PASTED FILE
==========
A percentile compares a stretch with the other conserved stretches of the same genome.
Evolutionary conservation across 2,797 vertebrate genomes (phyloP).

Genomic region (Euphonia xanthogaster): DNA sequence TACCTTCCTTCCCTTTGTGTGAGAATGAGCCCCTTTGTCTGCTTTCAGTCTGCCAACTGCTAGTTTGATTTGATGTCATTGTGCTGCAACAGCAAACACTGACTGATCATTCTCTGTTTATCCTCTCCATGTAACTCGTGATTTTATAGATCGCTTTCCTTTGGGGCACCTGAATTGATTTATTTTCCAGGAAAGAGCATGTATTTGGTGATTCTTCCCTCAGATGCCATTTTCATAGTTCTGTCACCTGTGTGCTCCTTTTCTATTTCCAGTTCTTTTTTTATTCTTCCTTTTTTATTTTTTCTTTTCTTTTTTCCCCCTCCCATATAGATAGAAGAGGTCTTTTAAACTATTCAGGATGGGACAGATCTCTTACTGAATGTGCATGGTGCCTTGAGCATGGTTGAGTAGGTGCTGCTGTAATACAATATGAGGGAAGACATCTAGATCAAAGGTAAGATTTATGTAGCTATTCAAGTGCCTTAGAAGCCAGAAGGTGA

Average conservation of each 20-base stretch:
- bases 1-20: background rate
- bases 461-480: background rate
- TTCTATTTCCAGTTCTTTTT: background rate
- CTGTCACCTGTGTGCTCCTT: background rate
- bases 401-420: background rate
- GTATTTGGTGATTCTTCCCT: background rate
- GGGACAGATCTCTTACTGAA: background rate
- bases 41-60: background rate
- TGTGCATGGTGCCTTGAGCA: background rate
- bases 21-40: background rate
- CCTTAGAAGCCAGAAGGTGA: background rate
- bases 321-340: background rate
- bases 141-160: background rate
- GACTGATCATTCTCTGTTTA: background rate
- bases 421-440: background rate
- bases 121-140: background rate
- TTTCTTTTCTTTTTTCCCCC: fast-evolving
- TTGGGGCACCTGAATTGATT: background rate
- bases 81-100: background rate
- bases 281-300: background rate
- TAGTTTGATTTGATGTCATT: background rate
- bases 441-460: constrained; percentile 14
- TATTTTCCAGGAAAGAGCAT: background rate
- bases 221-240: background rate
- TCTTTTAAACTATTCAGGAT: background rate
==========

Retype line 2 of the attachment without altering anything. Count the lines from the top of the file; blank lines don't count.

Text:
Evolutionary conservation across 2,797 vertebrate genomes (phyloP).